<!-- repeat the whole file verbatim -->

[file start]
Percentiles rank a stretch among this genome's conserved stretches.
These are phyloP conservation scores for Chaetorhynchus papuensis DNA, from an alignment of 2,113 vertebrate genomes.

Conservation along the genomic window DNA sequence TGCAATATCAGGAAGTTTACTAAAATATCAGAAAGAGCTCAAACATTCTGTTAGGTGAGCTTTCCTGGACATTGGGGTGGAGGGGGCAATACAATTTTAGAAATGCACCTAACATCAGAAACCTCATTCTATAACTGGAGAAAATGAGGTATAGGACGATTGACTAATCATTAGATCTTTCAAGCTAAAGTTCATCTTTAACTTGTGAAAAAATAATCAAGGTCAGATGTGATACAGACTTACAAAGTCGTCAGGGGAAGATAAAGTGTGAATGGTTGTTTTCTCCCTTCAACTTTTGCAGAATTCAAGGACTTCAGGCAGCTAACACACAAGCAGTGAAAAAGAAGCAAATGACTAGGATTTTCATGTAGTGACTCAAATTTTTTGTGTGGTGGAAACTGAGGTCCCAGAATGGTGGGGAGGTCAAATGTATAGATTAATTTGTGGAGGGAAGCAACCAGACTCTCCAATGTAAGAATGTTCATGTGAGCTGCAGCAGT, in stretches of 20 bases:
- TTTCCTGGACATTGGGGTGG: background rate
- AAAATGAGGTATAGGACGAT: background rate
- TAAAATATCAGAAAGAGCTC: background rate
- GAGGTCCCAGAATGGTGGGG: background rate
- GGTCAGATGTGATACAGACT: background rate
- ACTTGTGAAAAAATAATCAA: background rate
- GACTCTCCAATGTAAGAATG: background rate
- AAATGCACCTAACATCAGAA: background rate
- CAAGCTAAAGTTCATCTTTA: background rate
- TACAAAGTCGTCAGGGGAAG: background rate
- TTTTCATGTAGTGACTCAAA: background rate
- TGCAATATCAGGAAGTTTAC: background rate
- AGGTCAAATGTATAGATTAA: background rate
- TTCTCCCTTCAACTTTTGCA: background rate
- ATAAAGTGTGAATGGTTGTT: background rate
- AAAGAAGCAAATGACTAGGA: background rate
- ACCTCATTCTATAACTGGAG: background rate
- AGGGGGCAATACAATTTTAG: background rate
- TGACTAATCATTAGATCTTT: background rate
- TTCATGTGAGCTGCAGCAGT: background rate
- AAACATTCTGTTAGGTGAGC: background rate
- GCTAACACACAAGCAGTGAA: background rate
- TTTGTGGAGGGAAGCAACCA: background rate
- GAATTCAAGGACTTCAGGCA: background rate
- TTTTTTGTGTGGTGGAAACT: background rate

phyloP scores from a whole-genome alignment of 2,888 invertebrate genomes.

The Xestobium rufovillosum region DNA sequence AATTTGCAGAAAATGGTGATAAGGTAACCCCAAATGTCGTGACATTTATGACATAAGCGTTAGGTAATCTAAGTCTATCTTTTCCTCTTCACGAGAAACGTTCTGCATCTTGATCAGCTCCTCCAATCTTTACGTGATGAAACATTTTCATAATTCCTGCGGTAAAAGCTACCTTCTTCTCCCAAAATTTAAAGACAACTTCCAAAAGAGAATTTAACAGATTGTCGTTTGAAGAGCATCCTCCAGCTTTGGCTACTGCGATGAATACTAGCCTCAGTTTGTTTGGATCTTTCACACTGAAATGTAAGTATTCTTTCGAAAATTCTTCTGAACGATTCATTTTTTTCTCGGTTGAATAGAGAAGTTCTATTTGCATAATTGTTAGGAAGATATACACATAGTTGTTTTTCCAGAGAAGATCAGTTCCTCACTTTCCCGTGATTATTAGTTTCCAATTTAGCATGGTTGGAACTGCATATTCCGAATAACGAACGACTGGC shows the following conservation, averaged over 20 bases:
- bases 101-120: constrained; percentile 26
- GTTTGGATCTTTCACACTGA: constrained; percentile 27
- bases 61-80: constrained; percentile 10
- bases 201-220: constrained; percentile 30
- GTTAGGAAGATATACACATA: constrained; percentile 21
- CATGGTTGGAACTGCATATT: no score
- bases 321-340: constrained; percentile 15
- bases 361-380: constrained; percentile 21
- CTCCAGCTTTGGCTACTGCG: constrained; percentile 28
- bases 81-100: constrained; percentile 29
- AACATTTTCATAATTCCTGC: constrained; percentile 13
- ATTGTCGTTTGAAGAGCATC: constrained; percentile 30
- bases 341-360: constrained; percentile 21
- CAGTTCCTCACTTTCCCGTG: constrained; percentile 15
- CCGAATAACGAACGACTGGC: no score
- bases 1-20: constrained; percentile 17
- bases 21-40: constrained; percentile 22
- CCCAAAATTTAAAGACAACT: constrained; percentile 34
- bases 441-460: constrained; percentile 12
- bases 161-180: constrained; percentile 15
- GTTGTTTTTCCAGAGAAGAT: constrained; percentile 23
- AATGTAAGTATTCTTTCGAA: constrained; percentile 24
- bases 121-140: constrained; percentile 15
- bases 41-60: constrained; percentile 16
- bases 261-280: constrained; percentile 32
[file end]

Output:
Percentiles rank a stretch among this genome's conserved stretches.
These are phyloP conservation scores for Chaetorhynchus papuensis DNA, from an alignment of 2,113 vertebrate genomes.

Conservation along the genomic window DNA sequence TGCAATATCAGGAAGTTTACTAAAATATCAGAAAGAGCTCAAACATTCTGTTAGGTGAGCTTTCCTGGACATTGGGGTGGAGGGGGCAATACAATTTTAGAAATGCACCTAACATCAGAAACCTCATTCTATAACTGGAGAAAATGAGGTATAGGACGATTGACTAATCATTAGATCTTTCAAGCTAAAGTTCATCTTTAACTTGTGAAAAAATAATCAAGGTCAGATGTGATACAGACTTACAAAGTCGTCAGGGGAAGATAAAGTGTGAATGGTTGTTTTCTCCCTTCAACTTTTGCAGAATTCAAGGACTTCAGGCAGCTAACACACAAGCAGTGAAAAAGAAGCAAATGACTAGGATTTTCATGTAGTGACTCAAATTTTTTGTGTGGTGGAAACTGAGGTCCCAGAATGGTGGGGAGGTCAAATGTATAGATTAATTTGTGGAGGGAAGCAACCAGACTCTCCAATGTAAGAATGTTCATGTGAGCTGCAGCAGT, in stretches of 20 bases:
- TTTCCTGGACATTGGGGTGG: background rate
- AAAATGAGGTATAGGACGAT: background rate
- TAAAATATCAGAAAGAGCTC: background rate
- GAGGTCCCAGAATGGTGGGG: background rate
- GGTCAGATGTGATACAGACT: background rate
- ACTTGTGAAAAAATAATCAA: background rate
- GACTCTCCAATGTAAGAATG: background rate
- AAATGCACCTAACATCAGAA: background rate
- CAAGCTAAAGTTCATCTTTA: background rate
- TACAAAGTCGTCAGGGGAAG: background rate
- TTTTCATGTAGTGACTCAAA: background rate
- TGCAATATCAGGAAGTTTAC: background rate
- AGGTCAAATGTATAGATTAA: background rate
- TTCTCCCTTCAACTTTTGCA: background rate
- ATAAAGTGTGAATGGTTGTT: background rate
- AAAGAAGCAAATGACTAGGA: background rate
- ACCTCATTCTATAACTGGAG: background rate
- AGGGGGCAATACAATTTTAG: background rate
- TGACTAATCATTAGATCTTT: background rate
- TTCATGTGAGCTGCAGCAGT: background rate
- AAACATTCTGTTAGGTGAGC: background rate
- GCTAACACACAAGCAGTGAA: background rate
- TTTGTGGAGGGAAGCAACCA: background rate
- GAATTCAAGGACTTCAGGCA: background rate
- TTTTTTGTGTGGTGGAAACT: background rate

phyloP scores from a whole-genome alignment of 2,888 invertebrate genomes.

The Xestobium rufovillosum region DNA sequence AATTTGCAGAAAATGGTGATAAGGTAACCCCAAATGTCGTGACATTTATGACATAAGCGTTAGGTAATCTAAGTCTATCTTTTCCTCTTCACGAGAAACGTTCTGCATCTTGATCAGCTCCTCCAATCTTTACGTGATGAAACATTTTCATAATTCCTGCGGTAAAAGCTACCTTCTTCTCCCAAAATTTAAAGACAACTTCCAAAAGAGAATTTAACAGATTGTCGTTTGAAGAGCATCCTCCAGCTTTGGCTACTGCGATGAATACTAGCCTCAGTTTGTTTGGATCTTTCACACTGAAATGTAAGTATTCTTTCGAAAATTCTTCTGAACGATTCATTTTTTTCTCGGTTGAATAGAGAAGTTCTATTTGCATAATTGTTAGGAAGATATACACATAGTTGTTTTTCCAGAGAAGATCAGTTCCTCACTTTCCCGTGATTATTAGTTTCCAATTTAGCATGGTTGGAACTGCATATTCCGAATAACGAACGACTGGC shows the following conservation, averaged over 20 bases:
- bases 101-120: constrained; percentile 26
- GTTTGGATCTTTCACACTGA: constrained; percentile 27
- bases 61-80: constrained; percentile 10
- bases 201-220: constrained; percentile 30
- GTTAGGAAGATATACACATA: constrained; percentile 21
- CATGGTTGGAACTGCATATT: no score
- bases 321-340: constrained; percentile 15
- bases 361-380: constrained; percentile 21
- CTCCAGCTTTGGCTACTGCG: constrained; percentile 28
- bases 81-100: constrained; percentile 29
- AACATTTTCATAATTCCTGC: constrained; percentile 13
- ATTGTCGTTTGAAGAGCATC: constrained; percentile 30
- bases 341-360: constrained; percentile 21
- CAGTTCCTCACTTTCCCGTG: constrained; percentile 15
- CCGAATAACGAACGACTGGC: no score
- bases 1-20: constrained; percentile 17
- bases 21-40: constrained; percentile 22
- CCCAAAATTTAAAGACAACT: constrained; percentile 34
- bases 441-460: constrained; percentile 12
- bases 161-180: constrained; percentile 15
- GTTGTTTTTCCAGAGAAGAT: constrained; percentile 23
- AATGTAAGTATTCTTTCGAA: constrained; percentile 24
- bases 121-140: constrained; percentile 15
- bases 41-60: constrained; percentile 16
- bases 261-280: constrained; percentile 32